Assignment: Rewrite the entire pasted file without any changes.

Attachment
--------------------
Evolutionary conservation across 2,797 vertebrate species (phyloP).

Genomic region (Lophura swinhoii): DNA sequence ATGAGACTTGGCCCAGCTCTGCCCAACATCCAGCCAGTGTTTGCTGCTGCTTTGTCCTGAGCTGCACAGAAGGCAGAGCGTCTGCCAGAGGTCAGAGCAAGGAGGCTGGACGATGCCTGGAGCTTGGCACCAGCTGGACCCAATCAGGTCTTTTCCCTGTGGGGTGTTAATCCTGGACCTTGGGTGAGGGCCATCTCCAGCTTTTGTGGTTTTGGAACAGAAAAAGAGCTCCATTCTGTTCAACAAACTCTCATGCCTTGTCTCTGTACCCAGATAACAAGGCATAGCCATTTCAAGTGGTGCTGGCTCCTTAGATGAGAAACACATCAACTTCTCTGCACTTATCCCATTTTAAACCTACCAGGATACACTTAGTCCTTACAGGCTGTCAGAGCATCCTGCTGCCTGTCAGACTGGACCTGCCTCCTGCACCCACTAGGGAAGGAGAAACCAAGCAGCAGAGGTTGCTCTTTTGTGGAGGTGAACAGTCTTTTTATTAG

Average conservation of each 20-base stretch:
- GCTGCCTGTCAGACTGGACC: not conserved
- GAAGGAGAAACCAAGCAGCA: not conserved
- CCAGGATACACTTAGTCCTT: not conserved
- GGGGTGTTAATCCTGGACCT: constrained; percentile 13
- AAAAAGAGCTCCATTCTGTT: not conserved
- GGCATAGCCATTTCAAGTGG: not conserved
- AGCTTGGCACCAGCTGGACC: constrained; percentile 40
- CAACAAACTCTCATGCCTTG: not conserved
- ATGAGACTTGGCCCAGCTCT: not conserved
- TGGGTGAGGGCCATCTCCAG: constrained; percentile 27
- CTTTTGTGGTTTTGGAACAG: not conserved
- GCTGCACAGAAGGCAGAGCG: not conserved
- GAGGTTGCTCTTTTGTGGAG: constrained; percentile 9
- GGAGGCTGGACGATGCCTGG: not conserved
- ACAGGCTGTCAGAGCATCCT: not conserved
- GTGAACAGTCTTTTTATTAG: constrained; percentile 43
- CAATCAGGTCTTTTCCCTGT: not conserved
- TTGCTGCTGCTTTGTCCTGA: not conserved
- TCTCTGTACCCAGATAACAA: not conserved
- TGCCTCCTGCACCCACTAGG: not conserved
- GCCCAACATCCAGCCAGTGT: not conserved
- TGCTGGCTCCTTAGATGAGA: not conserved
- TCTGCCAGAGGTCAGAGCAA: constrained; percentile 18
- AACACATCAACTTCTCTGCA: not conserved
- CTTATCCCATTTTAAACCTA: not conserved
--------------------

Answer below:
Evolutionary conservation across 2,797 vertebrate species (phyloP).

Genomic region (Lophura swinhoii): DNA sequence ATGAGACTTGGCCCAGCTCTGCCCAACATCCAGCCAGTGTTTGCTGCTGCTTTGTCCTGAGCTGCACAGAAGGCAGAGCGTCTGCCAGAGGTCAGAGCAAGGAGGCTGGACGATGCCTGGAGCTTGGCACCAGCTGGACCCAATCAGGTCTTTTCCCTGTGGGGTGTTAATCCTGGACCTTGGGTGAGGGCCATCTCCAGCTTTTGTGGTTTTGGAACAGAAAAAGAGCTCCATTCTGTTCAACAAACTCTCATGCCTTGTCTCTGTACCCAGATAACAAGGCATAGCCATTTCAAGTGGTGCTGGCTCCTTAGATGAGAAACACATCAACTTCTCTGCACTTATCCCATTTTAAACCTACCAGGATACACTTAGTCCTTACAGGCTGTCAGAGCATCCTGCTGCCTGTCAGACTGGACCTGCCTCCTGCACCCACTAGGGAAGGAGAAACCAAGCAGCAGAGGTTGCTCTTTTGTGGAGGTGAACAGTCTTTTTATTAG

Average conservation of each 20-base stretch:
- GCTGCCTGTCAGACTGGACC: not conserved
- GAAGGAGAAACCAAGCAGCA: not conserved
- CCAGGATACACTTAGTCCTT: not conserved
- GGGGTGTTAATCCTGGACCT: constrained; percentile 13
- AAAAAGAGCTCCATTCTGTT: not conserved
- GGCATAGCCATTTCAAGTGG: not conserved
- AGCTTGGCACCAGCTGGACC: constrained; percentile 40
- CAACAAACTCTCATGCCTTG: not conserved
- ATGAGACTTGGCCCAGCTCT: not conserved
- TGGGTGAGGGCCATCTCCAG: constrained; percentile 27
- CTTTTGTGGTTTTGGAACAG: not conserved
- GCTGCACAGAAGGCAGAGCG: not conserved
- GAGGTTGCTCTTTTGTGGAG: constrained; percentile 9
- GGAGGCTGGACGATGCCTGG: not conserved
- ACAGGCTGTCAGAGCATCCT: not conserved
- GTGAACAGTCTTTTTATTAG: constrained; percentile 43
- CAATCAGGTCTTTTCCCTGT: not conserved
- TTGCTGCTGCTTTGTCCTGA: not conserved
- TCTCTGTACCCAGATAACAA: not conserved
- TGCCTCCTGCACCCACTAGG: not conserved
- GCCCAACATCCAGCCAGTGT: not conserved
- TGCTGGCTCCTTAGATGAGA: not conserved
- TCTGCCAGAGGTCAGAGCAA: constrained; percentile 18
- AACACATCAACTTCTCTGCA: not conserved
- CTTATCCCATTTTAAACCTA: not conserved